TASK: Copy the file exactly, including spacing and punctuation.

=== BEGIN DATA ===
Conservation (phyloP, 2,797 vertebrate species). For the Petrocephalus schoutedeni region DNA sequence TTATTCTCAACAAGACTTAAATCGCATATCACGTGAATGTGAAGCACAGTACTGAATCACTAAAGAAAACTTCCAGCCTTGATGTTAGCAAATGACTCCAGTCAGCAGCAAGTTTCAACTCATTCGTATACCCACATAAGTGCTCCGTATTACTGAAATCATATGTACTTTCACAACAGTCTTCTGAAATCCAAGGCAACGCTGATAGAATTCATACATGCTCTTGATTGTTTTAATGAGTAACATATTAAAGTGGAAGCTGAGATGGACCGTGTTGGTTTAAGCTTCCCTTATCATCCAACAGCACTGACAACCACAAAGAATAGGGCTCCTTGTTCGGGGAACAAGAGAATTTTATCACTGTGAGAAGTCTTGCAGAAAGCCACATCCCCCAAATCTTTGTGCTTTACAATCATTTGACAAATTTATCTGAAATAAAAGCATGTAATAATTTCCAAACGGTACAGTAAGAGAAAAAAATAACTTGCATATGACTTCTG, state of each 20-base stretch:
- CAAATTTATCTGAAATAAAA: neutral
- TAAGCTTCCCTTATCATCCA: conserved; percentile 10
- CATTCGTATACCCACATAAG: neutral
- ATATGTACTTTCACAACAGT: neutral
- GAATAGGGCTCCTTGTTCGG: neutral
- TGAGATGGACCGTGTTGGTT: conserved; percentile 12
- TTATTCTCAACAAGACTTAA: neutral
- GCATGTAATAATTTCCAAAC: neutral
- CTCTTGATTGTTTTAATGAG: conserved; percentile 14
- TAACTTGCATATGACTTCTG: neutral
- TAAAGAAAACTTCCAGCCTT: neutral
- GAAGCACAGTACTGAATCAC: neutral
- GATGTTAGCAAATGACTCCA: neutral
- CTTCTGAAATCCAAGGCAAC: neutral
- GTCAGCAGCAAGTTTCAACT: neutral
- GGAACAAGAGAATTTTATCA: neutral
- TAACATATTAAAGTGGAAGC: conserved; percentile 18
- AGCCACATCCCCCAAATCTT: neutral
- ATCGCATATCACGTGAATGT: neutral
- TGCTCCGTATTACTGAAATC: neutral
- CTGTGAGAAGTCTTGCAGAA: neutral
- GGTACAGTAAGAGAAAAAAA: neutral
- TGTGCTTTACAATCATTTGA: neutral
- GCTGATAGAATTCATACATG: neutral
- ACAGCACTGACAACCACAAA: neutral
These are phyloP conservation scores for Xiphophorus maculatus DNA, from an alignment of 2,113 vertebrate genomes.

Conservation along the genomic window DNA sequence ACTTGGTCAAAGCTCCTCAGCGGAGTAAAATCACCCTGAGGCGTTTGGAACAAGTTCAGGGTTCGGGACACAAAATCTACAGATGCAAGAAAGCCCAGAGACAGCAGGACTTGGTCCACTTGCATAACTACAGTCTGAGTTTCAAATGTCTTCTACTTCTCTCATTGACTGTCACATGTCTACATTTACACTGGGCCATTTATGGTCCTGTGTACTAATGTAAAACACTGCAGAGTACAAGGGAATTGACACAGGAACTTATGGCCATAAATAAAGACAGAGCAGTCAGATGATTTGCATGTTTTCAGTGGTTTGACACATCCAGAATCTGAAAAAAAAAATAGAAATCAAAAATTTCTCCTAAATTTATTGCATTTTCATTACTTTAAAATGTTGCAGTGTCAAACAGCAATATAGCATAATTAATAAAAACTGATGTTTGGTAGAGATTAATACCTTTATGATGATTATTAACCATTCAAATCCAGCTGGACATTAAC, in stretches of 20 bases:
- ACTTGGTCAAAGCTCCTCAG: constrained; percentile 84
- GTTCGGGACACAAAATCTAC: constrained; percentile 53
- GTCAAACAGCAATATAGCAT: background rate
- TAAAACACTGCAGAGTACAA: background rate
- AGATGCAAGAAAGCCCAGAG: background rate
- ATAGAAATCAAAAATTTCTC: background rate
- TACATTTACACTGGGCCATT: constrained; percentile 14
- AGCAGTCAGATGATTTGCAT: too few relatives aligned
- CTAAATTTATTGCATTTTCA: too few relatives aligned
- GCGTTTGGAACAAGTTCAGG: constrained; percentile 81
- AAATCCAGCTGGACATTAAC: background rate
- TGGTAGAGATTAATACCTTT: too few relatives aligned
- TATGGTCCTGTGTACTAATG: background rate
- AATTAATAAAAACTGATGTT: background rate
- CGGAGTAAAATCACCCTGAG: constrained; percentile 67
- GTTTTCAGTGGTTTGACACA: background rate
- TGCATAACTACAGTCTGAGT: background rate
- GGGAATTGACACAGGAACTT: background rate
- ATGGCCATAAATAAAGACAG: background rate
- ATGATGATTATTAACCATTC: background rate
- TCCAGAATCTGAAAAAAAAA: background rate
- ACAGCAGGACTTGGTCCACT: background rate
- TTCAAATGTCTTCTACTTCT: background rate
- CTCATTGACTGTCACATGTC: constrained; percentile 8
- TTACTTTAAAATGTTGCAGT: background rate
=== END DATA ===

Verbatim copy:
Conservation (phyloP, 2,797 vertebrate species). For the Petrocephalus schoutedeni region DNA sequence TTATTCTCAACAAGACTTAAATCGCATATCACGTGAATGTGAAGCACAGTACTGAATCACTAAAGAAAACTTCCAGCCTTGATGTTAGCAAATGACTCCAGTCAGCAGCAAGTTTCAACTCATTCGTATACCCACATAAGTGCTCCGTATTACTGAAATCATATGTACTTTCACAACAGTCTTCTGAAATCCAAGGCAACGCTGATAGAATTCATACATGCTCTTGATTGTTTTAATGAGTAACATATTAAAGTGGAAGCTGAGATGGACCGTGTTGGTTTAAGCTTCCCTTATCATCCAACAGCACTGACAACCACAAAGAATAGGGCTCCTTGTTCGGGGAACAAGAGAATTTTATCACTGTGAGAAGTCTTGCAGAAAGCCACATCCCCCAAATCTTTGTGCTTTACAATCATTTGACAAATTTATCTGAAATAAAAGCATGTAATAATTTCCAAACGGTACAGTAAGAGAAAAAAATAACTTGCATATGACTTCTG, state of each 20-base stretch:
- CAAATTTATCTGAAATAAAA: neutral
- TAAGCTTCCCTTATCATCCA: conserved; percentile 10
- CATTCGTATACCCACATAAG: neutral
- ATATGTACTTTCACAACAGT: neutral
- GAATAGGGCTCCTTGTTCGG: neutral
- TGAGATGGACCGTGTTGGTT: conserved; percentile 12
- TTATTCTCAACAAGACTTAA: neutral
- GCATGTAATAATTTCCAAAC: neutral
- CTCTTGATTGTTTTAATGAG: conserved; percentile 14
- TAACTTGCATATGACTTCTG: neutral
- TAAAGAAAACTTCCAGCCTT: neutral
- GAAGCACAGTACTGAATCAC: neutral
- GATGTTAGCAAATGACTCCA: neutral
- CTTCTGAAATCCAAGGCAAC: neutral
- GTCAGCAGCAAGTTTCAACT: neutral
- GGAACAAGAGAATTTTATCA: neutral
- TAACATATTAAAGTGGAAGC: conserved; percentile 18
- AGCCACATCCCCCAAATCTT: neutral
- ATCGCATATCACGTGAATGT: neutral
- TGCTCCGTATTACTGAAATC: neutral
- CTGTGAGAAGTCTTGCAGAA: neutral
- GGTACAGTAAGAGAAAAAAA: neutral
- TGTGCTTTACAATCATTTGA: neutral
- GCTGATAGAATTCATACATG: neutral
- ACAGCACTGACAACCACAAA: neutral
These are phyloP conservation scores for Xiphophorus maculatus DNA, from an alignment of 2,113 vertebrate genomes.

Conservation along the genomic window DNA sequence ACTTGGTCAAAGCTCCTCAGCGGAGTAAAATCACCCTGAGGCGTTTGGAACAAGTTCAGGGTTCGGGACACAAAATCTACAGATGCAAGAAAGCCCAGAGACAGCAGGACTTGGTCCACTTGCATAACTACAGTCTGAGTTTCAAATGTCTTCTACTTCTCTCATTGACTGTCACATGTCTACATTTACACTGGGCCATTTATGGTCCTGTGTACTAATGTAAAACACTGCAGAGTACAAGGGAATTGACACAGGAACTTATGGCCATAAATAAAGACAGAGCAGTCAGATGATTTGCATGTTTTCAGTGGTTTGACACATCCAGAATCTGAAAAAAAAAATAGAAATCAAAAATTTCTCCTAAATTTATTGCATTTTCATTACTTTAAAATGTTGCAGTGTCAAACAGCAATATAGCATAATTAATAAAAACTGATGTTTGGTAGAGATTAATACCTTTATGATGATTATTAACCATTCAAATCCAGCTGGACATTAAC, in stretches of 20 bases:
- ACTTGGTCAAAGCTCCTCAG: constrained; percentile 84
- GTTCGGGACACAAAATCTAC: constrained; percentile 53
- GTCAAACAGCAATATAGCAT: background rate
- TAAAACACTGCAGAGTACAA: background rate
- AGATGCAAGAAAGCCCAGAG: background rate
- ATAGAAATCAAAAATTTCTC: background rate
- TACATTTACACTGGGCCATT: constrained; percentile 14
- AGCAGTCAGATGATTTGCAT: too few relatives aligned
- CTAAATTTATTGCATTTTCA: too few relatives aligned
- GCGTTTGGAACAAGTTCAGG: constrained; percentile 81
- AAATCCAGCTGGACATTAAC: background rate
- TGGTAGAGATTAATACCTTT: too few relatives aligned
- TATGGTCCTGTGTACTAATG: background rate
- AATTAATAAAAACTGATGTT: background rate
- CGGAGTAAAATCACCCTGAG: constrained; percentile 67
- GTTTTCAGTGGTTTGACACA: background rate
- TGCATAACTACAGTCTGAGT: background rate
- GGGAATTGACACAGGAACTT: background rate
- ATGGCCATAAATAAAGACAG: background rate
- ATGATGATTATTAACCATTC: background rate
- TCCAGAATCTGAAAAAAAAA: background rate
- ACAGCAGGACTTGGTCCACT: background rate
- TTCAAATGTCTTCTACTTCT: background rate
- CTCATTGACTGTCACATGTC: constrained; percentile 8
- TTACTTTAAAATGTTGCAGT: background rate